[Marxism] Marx's formulation of the law of value in capitalist society

Jurriaan Bendien bendien at tomaatnet.nl
Tue Feb 24 03:32:37 MST 2004


Just leafing through Marx's Capital for another query, I found this succinct
statement of the basic meaning of the societal law of value in its
capitalistic expression (in the chapter on the concept of relative
surplus-value):

"The law of the determination (Bestimmung) of value by work-time, a law
which brings under its sway the individual capitalist who applies the new
method of production, by compelling him to sell his goods under their social
value, this same law, acting as a coercive law of competition, forces his
competitors to adopt the new method. (...) The value of commodities is in
inverse ratio to the productiveness of work. And so too, is the value of the
commodity labor-power, because it is determined by the values of
commodities. Relative surplus-value is, on the contrary, directly
proportional to the productive power of work" (Progress edition, p. 302,
translation corrected).

That is really the essence of the whole theoretical problem. Heinz-Dieter
Meier ("Die Quelle des Extramehrwerts: Werttransfer vom unproduktiveren
Kapital oder vom produktiveren Kapital selbst ?") also cited this passage:

"The exceptionally productive work operates as intensified work; it creates
in equal intervals of time higher values than the socially average output of
the same kind. (...) Hence the capitalist who applies the improved method of
production, appropriates a larger part of work days for the surplus-labour
than the other capitalists in the same branch of production." (p. 302,
translation corrected)

Meier comments: "This explains unambiguously, that the extra-surplus-value
(i.e. the surplus profit - JB) is produced by capitalists operating with
superior productive capacity themselves, and does not somehow originate
through a transfer of volumes of surplus-value produced by other
capitalists. The work time, which the least productive private producers in
this branch perform in excess of the economically necessary worktime, does
not count as economic, therefore does not form value which in other branches
 (really to other capitalists in the same branch) can be siphoned off."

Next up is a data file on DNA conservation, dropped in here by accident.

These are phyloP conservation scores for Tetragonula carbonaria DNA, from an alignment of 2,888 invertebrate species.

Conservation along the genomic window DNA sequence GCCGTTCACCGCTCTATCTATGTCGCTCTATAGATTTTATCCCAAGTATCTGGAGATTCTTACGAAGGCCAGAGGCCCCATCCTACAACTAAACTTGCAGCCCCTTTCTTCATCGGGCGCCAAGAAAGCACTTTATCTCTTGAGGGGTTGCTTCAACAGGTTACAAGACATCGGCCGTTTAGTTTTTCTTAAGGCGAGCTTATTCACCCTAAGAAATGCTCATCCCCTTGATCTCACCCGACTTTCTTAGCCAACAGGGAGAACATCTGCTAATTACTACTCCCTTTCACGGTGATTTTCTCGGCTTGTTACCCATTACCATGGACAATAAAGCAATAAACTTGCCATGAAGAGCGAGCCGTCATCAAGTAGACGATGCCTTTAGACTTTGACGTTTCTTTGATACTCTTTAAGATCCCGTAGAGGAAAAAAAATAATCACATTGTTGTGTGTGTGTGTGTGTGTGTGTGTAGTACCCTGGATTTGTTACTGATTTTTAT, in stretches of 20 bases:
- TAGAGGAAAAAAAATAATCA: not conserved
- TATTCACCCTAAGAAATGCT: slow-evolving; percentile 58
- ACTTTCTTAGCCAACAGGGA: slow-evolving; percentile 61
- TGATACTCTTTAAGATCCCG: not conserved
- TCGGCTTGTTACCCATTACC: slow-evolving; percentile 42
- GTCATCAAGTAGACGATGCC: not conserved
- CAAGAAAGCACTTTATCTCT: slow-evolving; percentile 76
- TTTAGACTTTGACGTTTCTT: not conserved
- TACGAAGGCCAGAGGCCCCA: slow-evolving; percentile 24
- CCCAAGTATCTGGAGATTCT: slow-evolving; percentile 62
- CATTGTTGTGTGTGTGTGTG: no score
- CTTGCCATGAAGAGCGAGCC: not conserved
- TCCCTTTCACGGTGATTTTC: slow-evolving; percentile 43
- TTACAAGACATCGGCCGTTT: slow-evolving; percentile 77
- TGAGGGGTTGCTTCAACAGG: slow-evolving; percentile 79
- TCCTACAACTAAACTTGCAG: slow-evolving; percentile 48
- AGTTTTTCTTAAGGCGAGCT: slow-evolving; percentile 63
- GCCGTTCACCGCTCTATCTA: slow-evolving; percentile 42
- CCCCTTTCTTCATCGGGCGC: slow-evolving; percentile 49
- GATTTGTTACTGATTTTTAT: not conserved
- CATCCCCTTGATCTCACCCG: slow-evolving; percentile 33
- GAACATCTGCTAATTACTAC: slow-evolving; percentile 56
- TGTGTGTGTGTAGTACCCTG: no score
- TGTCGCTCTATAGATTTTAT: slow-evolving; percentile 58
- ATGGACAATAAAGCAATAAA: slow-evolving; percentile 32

This is just to say that the "pooling metaphor" used by Marxists confounded
by the transformation problem, however attractive it may sound, cannot be
said to correctly describe the basic economic dynamic of the law of value
within branches of production.

Meier then attributes the determination of the surplus-profit
(extra-Mehrwert) to increased productivity and an increase in the rate of
exploitation. This is true in the last instance, but it ignores the
mediation of circulation processes (monetary phenomena, credit, all sorts of
exchange relations). Transfers of surplus-value (implying unequal exchange)
occur precisely in the mediation (linkage) of production processes and
circulation processes.

I hope to explicate this more point precisely with some empirical
illustrations in future, in Part 10 of my draft of "The "transformation
problem" and the Marxian law of value". I haven't had the recourse to work
on that yet.

For the Weberians, postmodernists and people like that, the law of value
doesn't really apply of course, we are all either living in a euphoric
paradise or else the iron cage of the future, but for Marx it was only a
question of specifying scientifically the modus operandi and the limits of
application of the law of value.

The whole bourgeois controversy about this just devolves on the verity that
you can have exchange without production, but that is just to say that,
within certain limits, you can have capital accumulation without real
economic growth (i.e. jobless growth or growth recessions). The ideological
justification you then obtain is that using money is "efficient and
effective to allocate resources", which is of course true within certain
limits, and it is precisely these limits which are important.

Ultimately however, bargaining position in the marketplace is based on the
productivity of exploitable work effort It is merely the manipulation of
money and credit, i.e. the relative autonomisation of these, in relation to
the sphere of production (which has its corollary in the separation of
ownership and control of productive assets), plus the military defence of
market power, which gives rise to this verity of exchange without
production. The economic limits of militarisation are of course set by the
magnitude of the  fraction of the surplus-product which it consumes.

The economic analysis of the social reproduction process reveals that the
effects of militarisation are contradictory: beyond a certain point,
militarisation cannot increase economic growth, but brakes it. In that case,
the economic function of military wars (utilisation of the military
apparatus) is to stimulate the general conditions for  economic growth once
again.

In this sense, Lenin and Luxemburg were undoubtedly correct: in the last
instance, the perpetuation of the private accumulation of capital in
bourgeois society always depends on fighting a violent war.

Realising all this, the more intelligent strata of the bourgeoisie seek to
shift the nature of the war to that region which is least costly, and
results in the minimum loss of life among their own kind. As regards the
plebs and the "darkies" (sic.), well they can just crap out, "that's life"
or as they say, "shit happens". They had an opportunity to participate in
capital accumulation, if they don't, they deserve to die. That's really the
complaint of the Western bourgeoisie about Iraqi militants and terrorists;
they don't know what's good for them.

Jurriaan










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